You love your furry friend…or friends. So much so that you buy their favourite food, get little treats, maybe special outfits for the cold, have them groomed, and interrogate prospective dog or cat sitters! You let them sleep on the bed and drink out of the toilet, you get up in the middle of the night to let them out, and you live in fear that they will get lost, sick, old, and the unmentionable.
A friend of mine who loves cats said that he can’t have one of his own precisely because of that potential loss – it’s just too much to bear. When we imagine stability – a good job, a house, car, family and friends – then he’s got it. So if the loss of a pet is too much for him to bear, imagine how much more difficult it is for someone who is not so stable. Imagine how much more devastating that loss is for someone who has no job, no reliable family or friends…for someone who has no home.
A few months ago, on a bitter winter night, a young woman came into the WYC. She had lost her housing and had packed up her beloved cat in a cardboard box. It made getting around the city pretty difficult, but it also kept her from finding a warm place to sleep. Shelters typically don’t take pets. And her own friends were either allergic or had pets of their own, so catching some rest on someone’s couch was out of the question.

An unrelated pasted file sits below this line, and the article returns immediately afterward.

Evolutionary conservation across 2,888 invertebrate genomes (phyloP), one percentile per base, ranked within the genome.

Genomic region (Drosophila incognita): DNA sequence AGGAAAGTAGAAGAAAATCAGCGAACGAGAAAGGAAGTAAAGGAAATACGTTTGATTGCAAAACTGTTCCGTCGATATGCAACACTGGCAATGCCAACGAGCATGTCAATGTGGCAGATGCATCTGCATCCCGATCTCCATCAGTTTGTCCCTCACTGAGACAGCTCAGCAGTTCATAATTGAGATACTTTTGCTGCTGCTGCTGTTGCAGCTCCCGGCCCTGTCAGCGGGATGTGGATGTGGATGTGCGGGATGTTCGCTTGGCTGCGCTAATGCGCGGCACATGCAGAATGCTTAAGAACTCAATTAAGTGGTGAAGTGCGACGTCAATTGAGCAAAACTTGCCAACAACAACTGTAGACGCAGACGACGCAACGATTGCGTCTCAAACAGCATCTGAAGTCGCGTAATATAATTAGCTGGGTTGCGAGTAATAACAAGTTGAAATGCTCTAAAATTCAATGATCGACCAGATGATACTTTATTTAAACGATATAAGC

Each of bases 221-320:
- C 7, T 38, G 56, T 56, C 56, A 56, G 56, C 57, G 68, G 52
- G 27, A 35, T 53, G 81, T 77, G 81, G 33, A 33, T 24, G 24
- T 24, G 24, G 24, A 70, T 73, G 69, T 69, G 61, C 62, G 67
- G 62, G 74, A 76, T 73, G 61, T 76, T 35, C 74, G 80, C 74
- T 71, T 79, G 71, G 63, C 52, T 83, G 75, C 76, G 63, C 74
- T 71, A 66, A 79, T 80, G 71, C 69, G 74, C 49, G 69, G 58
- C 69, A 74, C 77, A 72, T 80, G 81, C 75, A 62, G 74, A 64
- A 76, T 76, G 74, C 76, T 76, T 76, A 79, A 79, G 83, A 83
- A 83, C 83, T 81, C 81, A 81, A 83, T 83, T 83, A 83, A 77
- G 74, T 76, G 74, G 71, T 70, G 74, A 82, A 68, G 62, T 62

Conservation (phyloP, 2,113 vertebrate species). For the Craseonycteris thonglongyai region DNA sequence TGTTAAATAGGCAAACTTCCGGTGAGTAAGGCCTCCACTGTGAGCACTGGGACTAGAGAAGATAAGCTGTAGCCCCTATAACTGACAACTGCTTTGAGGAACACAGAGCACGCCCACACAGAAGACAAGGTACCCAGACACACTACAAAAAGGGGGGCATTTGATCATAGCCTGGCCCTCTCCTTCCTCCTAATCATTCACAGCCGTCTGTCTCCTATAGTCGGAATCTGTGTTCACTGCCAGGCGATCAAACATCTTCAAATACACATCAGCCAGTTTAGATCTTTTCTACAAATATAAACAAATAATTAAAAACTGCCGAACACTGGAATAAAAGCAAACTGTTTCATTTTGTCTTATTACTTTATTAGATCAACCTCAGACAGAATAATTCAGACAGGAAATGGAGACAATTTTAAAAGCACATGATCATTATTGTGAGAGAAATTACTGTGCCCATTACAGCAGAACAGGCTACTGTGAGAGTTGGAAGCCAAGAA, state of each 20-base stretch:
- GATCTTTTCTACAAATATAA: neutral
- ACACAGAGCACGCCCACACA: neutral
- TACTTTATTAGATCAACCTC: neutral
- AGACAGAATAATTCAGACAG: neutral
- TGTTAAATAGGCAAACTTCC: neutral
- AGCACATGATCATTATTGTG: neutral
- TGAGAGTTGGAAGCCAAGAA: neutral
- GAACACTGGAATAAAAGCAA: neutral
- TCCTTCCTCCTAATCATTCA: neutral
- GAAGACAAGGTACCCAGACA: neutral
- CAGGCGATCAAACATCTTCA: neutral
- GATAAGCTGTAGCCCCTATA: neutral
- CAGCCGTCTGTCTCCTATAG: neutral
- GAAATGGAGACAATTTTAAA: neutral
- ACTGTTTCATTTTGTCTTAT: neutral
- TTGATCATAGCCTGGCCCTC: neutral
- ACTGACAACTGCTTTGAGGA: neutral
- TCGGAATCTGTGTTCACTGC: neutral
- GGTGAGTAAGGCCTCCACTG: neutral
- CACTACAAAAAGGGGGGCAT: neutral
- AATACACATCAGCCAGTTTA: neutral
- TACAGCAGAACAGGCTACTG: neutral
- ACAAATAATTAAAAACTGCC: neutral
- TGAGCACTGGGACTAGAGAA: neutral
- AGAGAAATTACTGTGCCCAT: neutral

She preferred facing the freezing cold rather than face the thought of giving up her furry friend!
This behaviour is not irrational. In fact, it makes sense to hold on to the one thing that provides us love, comfort, even stability. It is exactly the act of caring for a loved one that keeps us grounded, perhaps even sane.
Furthermore, if we are still capable of prioritizing relationships, love, and care, over our own comfort and our own gain, there is hope for us humans yet.
You can support this humane behaviour by making a donation of pet food to your local food bank or drop-in shelter!
To make a donation to the Windsor Youth Centre, please click on the link below.